Each garlic head sold at World Harvest is labeled with an ID code to help you keep track of varieties at home. The table below relates these codes to the variety and its culinary properties.

Hardneck Varieties
Robust & exciting flavors. Heads structured with cloves arranged around a stiff central stalk; cloves generally large and fairly uniform in size.
Variety ID code Approx clove count Description
Bogatyr BOGA 3-7 A good general-purpose garlic. Hot raw flavor, rich when roasted or cooked.
Brickey BRIC 8-10 A family heirloom from a market customer. Delicious sautéd, spicy hot when raw.
Georgian Crystal CRYST 5-7 A really nice roaster, sweet & rich. Intense raw flavor. Big cloves for the garlic lover.
Georgian Fire FIRE 4-6 A delight for lovers of spicy food. Adds a zing to salsa or gazpacho.
German Extra Hardy GEXH 3-6 Excellent for roasting, as the cloves produce a complex sweet flavor under high heat.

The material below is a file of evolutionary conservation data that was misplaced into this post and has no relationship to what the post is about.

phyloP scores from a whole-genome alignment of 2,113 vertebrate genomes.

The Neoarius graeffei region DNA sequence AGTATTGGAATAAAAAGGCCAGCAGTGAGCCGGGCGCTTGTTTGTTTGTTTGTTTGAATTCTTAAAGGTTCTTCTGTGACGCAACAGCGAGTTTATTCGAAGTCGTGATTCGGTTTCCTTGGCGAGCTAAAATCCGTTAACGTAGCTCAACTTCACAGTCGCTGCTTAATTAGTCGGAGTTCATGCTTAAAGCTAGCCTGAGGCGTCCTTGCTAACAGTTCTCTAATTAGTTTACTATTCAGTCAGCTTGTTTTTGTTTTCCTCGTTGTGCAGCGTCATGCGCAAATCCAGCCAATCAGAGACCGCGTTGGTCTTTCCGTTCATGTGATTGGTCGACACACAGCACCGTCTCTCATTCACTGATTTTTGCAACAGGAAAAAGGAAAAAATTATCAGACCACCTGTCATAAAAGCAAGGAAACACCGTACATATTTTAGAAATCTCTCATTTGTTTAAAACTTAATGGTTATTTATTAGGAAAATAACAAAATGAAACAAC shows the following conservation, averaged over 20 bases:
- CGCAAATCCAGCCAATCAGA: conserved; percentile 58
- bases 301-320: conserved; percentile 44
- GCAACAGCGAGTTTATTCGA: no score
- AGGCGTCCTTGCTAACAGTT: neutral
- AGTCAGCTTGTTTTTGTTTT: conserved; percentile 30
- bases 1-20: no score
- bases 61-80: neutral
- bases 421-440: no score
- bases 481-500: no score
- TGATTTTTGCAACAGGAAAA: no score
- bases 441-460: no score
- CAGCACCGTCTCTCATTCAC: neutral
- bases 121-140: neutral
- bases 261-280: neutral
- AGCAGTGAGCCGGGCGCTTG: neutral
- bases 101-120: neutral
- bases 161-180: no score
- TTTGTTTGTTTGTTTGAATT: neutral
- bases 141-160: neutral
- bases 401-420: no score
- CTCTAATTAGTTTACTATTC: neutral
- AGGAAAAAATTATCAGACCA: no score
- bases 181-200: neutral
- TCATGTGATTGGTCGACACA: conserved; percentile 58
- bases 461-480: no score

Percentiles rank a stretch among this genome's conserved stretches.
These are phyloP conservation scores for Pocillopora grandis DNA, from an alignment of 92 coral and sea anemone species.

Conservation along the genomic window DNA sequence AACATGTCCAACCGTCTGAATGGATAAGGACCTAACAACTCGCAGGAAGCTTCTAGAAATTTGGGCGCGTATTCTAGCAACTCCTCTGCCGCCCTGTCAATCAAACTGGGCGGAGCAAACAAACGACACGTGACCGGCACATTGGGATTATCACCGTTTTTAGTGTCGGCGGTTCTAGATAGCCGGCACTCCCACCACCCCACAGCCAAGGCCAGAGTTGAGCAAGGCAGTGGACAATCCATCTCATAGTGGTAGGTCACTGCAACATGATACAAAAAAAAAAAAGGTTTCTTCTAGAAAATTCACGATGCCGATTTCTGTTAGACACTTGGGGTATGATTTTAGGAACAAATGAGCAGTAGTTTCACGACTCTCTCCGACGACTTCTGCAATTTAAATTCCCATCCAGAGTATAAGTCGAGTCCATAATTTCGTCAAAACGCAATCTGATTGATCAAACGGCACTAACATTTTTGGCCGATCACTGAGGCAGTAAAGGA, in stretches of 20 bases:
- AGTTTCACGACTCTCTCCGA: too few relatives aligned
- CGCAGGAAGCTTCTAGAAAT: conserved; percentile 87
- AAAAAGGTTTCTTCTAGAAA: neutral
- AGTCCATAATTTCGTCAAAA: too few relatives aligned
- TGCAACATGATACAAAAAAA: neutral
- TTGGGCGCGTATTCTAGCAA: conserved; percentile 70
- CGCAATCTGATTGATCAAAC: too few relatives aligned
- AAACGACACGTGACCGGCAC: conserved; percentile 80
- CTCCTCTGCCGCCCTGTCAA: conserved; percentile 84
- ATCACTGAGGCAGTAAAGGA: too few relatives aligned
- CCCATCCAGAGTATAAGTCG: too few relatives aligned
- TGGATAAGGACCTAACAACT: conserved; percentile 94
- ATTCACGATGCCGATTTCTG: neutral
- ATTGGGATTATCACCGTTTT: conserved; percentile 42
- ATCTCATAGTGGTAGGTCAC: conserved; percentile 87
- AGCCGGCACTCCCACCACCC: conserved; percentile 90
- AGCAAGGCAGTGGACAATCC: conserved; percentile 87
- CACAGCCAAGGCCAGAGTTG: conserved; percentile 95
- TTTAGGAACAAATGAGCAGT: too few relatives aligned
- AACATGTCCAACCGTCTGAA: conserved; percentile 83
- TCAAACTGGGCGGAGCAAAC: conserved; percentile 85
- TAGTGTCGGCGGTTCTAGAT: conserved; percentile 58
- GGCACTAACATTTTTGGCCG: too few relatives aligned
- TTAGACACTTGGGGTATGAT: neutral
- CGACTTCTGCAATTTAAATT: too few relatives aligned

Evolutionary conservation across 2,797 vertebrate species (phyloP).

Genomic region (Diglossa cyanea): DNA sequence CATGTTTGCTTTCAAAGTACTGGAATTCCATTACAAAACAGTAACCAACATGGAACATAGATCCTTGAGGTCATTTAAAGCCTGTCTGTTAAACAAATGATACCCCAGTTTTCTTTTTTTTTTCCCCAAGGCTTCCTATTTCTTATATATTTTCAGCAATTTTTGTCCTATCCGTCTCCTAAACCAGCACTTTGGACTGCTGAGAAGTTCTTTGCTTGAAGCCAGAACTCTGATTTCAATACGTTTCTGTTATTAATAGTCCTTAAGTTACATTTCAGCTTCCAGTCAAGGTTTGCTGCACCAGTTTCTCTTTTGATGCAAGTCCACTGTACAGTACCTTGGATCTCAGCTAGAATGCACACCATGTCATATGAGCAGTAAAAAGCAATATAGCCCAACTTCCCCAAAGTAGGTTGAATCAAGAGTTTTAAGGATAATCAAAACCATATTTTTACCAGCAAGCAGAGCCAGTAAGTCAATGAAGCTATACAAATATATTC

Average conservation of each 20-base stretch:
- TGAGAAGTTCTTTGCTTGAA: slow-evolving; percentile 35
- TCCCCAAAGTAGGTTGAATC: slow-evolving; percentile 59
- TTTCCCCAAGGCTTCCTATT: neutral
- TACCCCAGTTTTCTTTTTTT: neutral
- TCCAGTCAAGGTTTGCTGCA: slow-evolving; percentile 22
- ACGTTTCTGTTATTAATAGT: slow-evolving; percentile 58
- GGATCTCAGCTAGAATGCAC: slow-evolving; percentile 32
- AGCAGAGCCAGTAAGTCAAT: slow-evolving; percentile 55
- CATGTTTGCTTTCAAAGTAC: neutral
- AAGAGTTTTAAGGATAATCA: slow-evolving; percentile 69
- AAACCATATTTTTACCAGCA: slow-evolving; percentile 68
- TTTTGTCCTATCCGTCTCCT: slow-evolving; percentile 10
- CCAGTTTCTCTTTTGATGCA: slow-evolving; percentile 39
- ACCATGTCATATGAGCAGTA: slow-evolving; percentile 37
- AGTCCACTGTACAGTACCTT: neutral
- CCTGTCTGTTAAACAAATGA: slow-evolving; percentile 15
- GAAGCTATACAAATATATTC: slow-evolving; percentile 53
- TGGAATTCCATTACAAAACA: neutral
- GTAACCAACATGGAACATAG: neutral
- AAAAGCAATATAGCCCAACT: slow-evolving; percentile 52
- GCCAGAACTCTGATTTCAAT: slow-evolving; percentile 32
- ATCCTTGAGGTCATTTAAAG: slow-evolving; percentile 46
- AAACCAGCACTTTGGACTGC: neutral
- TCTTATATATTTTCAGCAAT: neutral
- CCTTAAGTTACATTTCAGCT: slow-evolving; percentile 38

Russian Giant RUGI 4-6 Large cloves are a garlic lover’s delight. Carries some  spicy heat raw or roasted.
Samarkand SAMAR 9-11 Peppery and distinct, both sweet and hot. Medium cloves for all-purpose use.
Shvelisi SHV 10-12 A “just-right” general-purpose garlic, with moderate clove size and quantity.
Siberian SIBER 4-8 Robust and rich when cooked, an ideal garlic to feature. Our favorite.
Softneck Varieties
Classic garlic flavor. Heads structured with layers of cloves, which vary in size within a head but are generally smaller than hardnecks.
Variety ID code Approx clove count Description
Chet’s Italian Red CHET 12-18 Rich flavor when used raw; ideal for dressings and pesto.
Lorz Italian LORZ 9-16 Some zing when raw, but minimal aftertaste. A Slow Food Ark of Taste variety.
Tochliavri TOCH 10-18 Recommended for all uses. Spiciest of the softnecks. Excellent roasted, sweet & well rounded.

Advice on choosing garlic varieties: